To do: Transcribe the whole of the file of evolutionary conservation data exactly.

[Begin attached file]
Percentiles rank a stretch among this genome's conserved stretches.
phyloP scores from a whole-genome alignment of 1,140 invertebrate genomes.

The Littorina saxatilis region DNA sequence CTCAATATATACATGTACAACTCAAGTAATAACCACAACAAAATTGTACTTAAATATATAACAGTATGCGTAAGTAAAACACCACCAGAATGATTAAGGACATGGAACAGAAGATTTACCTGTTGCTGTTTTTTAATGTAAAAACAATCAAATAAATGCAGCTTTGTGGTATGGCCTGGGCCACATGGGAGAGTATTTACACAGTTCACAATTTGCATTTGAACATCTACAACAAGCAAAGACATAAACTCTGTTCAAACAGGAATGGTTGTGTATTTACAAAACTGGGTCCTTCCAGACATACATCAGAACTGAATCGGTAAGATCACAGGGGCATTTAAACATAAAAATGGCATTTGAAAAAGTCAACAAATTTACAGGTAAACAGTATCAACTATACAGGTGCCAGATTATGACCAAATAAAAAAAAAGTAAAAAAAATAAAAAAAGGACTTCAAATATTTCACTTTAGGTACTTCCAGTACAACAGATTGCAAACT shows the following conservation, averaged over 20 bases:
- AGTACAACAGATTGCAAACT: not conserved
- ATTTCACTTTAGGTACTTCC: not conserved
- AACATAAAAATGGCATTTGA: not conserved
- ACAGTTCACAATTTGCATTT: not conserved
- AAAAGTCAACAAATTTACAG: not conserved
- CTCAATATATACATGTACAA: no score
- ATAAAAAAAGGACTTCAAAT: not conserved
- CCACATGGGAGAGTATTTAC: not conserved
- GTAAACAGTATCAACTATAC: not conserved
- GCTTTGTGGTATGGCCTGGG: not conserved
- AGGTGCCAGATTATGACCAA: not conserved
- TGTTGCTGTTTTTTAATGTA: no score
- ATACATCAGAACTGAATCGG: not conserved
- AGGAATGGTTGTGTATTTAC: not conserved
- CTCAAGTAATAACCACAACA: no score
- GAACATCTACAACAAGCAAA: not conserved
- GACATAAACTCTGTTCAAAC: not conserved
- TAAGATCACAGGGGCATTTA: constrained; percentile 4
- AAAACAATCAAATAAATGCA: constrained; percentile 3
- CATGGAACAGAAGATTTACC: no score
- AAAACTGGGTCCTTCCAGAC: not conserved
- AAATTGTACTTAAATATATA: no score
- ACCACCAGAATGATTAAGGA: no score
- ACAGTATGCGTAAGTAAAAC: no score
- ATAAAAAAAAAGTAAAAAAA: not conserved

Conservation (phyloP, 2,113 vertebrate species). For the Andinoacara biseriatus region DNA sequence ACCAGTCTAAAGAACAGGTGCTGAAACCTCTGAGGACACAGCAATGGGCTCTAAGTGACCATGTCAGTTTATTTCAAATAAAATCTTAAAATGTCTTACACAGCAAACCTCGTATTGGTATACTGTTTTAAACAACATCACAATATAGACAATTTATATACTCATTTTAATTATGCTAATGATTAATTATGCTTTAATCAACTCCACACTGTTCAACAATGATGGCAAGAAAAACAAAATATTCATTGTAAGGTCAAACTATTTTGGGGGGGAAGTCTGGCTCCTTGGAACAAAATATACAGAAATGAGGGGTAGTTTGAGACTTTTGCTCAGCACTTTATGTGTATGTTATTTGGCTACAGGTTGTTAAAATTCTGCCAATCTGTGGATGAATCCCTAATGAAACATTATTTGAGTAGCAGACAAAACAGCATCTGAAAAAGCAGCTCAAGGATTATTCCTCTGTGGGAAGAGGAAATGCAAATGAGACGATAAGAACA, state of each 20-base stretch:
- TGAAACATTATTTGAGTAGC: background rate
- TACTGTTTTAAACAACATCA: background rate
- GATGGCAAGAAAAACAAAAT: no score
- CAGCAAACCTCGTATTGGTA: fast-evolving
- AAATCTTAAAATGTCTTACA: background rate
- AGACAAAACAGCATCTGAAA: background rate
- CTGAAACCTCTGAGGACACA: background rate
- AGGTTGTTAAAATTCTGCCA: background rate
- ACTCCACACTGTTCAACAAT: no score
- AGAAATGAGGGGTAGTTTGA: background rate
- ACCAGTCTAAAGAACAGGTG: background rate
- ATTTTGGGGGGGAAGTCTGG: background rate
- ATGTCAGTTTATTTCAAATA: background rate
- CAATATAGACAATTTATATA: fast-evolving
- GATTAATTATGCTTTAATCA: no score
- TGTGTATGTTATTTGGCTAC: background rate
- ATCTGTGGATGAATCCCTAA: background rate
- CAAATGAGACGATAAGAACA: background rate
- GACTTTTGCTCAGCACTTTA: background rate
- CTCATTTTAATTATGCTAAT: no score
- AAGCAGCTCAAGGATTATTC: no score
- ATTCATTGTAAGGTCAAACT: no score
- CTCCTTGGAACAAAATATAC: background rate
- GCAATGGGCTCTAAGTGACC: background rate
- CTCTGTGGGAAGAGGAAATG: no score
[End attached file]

Percentiles rank a stretch among this genome's conserved stretches.
phyloP scores from a whole-genome alignment of 1,140 invertebrate genomes.

The Littorina saxatilis region DNA sequence CTCAATATATACATGTACAACTCAAGTAATAACCACAACAAAATTGTACTTAAATATATAACAGTATGCGTAAGTAAAACACCACCAGAATGATTAAGGACATGGAACAGAAGATTTACCTGTTGCTGTTTTTTAATGTAAAAACAATCAAATAAATGCAGCTTTGTGGTATGGCCTGGGCCACATGGGAGAGTATTTACACAGTTCACAATTTGCATTTGAACATCTACAACAAGCAAAGACATAAACTCTGTTCAAACAGGAATGGTTGTGTATTTACAAAACTGGGTCCTTCCAGACATACATCAGAACTGAATCGGTAAGATCACAGGGGCATTTAAACATAAAAATGGCATTTGAAAAAGTCAACAAATTTACAGGTAAACAGTATCAACTATACAGGTGCCAGATTATGACCAAATAAAAAAAAAGTAAAAAAAATAAAAAAAGGACTTCAAATATTTCACTTTAGGTACTTCCAGTACAACAGATTGCAAACT shows the following conservation, averaged over 20 bases:
- AGTACAACAGATTGCAAACT: not conserved
- ATTTCACTTTAGGTACTTCC: not conserved
- AACATAAAAATGGCATTTGA: not conserved
- ACAGTTCACAATTTGCATTT: not conserved
- AAAAGTCAACAAATTTACAG: not conserved
- CTCAATATATACATGTACAA: no score
- ATAAAAAAAGGACTTCAAAT: not conserved
- CCACATGGGAGAGTATTTAC: not conserved
- GTAAACAGTATCAACTATAC: not conserved
- GCTTTGTGGTATGGCCTGGG: not conserved
- AGGTGCCAGATTATGACCAA: not conserved
- TGTTGCTGTTTTTTAATGTA: no score
- ATACATCAGAACTGAATCGG: not conserved
- AGGAATGGTTGTGTATTTAC: not conserved
- CTCAAGTAATAACCACAACA: no score
- GAACATCTACAACAAGCAAA: not conserved
- GACATAAACTCTGTTCAAAC: not conserved
- TAAGATCACAGGGGCATTTA: constrained; percentile 4
- AAAACAATCAAATAAATGCA: constrained; percentile 3
- CATGGAACAGAAGATTTACC: no score
- AAAACTGGGTCCTTCCAGAC: not conserved
- AAATTGTACTTAAATATATA: no score
- ACCACCAGAATGATTAAGGA: no score
- ACAGTATGCGTAAGTAAAAC: no score
- ATAAAAAAAAAGTAAAAAAA: not conserved

Conservation (phyloP, 2,113 vertebrate species). For the Andinoacara biseriatus region DNA sequence ACCAGTCTAAAGAACAGGTGCTGAAACCTCTGAGGACACAGCAATGGGCTCTAAGTGACCATGTCAGTTTATTTCAAATAAAATCTTAAAATGTCTTACACAGCAAACCTCGTATTGGTATACTGTTTTAAACAACATCACAATATAGACAATTTATATACTCATTTTAATTATGCTAATGATTAATTATGCTTTAATCAACTCCACACTGTTCAACAATGATGGCAAGAAAAACAAAATATTCATTGTAAGGTCAAACTATTTTGGGGGGGAAGTCTGGCTCCTTGGAACAAAATATACAGAAATGAGGGGTAGTTTGAGACTTTTGCTCAGCACTTTATGTGTATGTTATTTGGCTACAGGTTGTTAAAATTCTGCCAATCTGTGGATGAATCCCTAATGAAACATTATTTGAGTAGCAGACAAAACAGCATCTGAAAAAGCAGCTCAAGGATTATTCCTCTGTGGGAAGAGGAAATGCAAATGAGACGATAAGAACA, state of each 20-base stretch:
- TGAAACATTATTTGAGTAGC: background rate
- TACTGTTTTAAACAACATCA: background rate
- GATGGCAAGAAAAACAAAAT: no score
- CAGCAAACCTCGTATTGGTA: fast-evolving
- AAATCTTAAAATGTCTTACA: background rate
- AGACAAAACAGCATCTGAAA: background rate
- CTGAAACCTCTGAGGACACA: background rate
- AGGTTGTTAAAATTCTGCCA: background rate
- ACTCCACACTGTTCAACAAT: no score
- AGAAATGAGGGGTAGTTTGA: background rate
- ACCAGTCTAAAGAACAGGTG: background rate
- ATTTTGGGGGGGAAGTCTGG: background rate
- ATGTCAGTTTATTTCAAATA: background rate
- CAATATAGACAATTTATATA: fast-evolving
- GATTAATTATGCTTTAATCA: no score
- TGTGTATGTTATTTGGCTAC: background rate
- ATCTGTGGATGAATCCCTAA: background rate
- CAAATGAGACGATAAGAACA: background rate
- GACTTTTGCTCAGCACTTTA: background rate
- CTCATTTTAATTATGCTAAT: no score
- AAGCAGCTCAAGGATTATTC: no score
- ATTCATTGTAAGGTCAAACT: no score
- CTCCTTGGAACAAAATATAC: background rate
- GCAATGGGCTCTAAGTGACC: background rate
- CTCTGTGGGAAGAGGAAATG: no score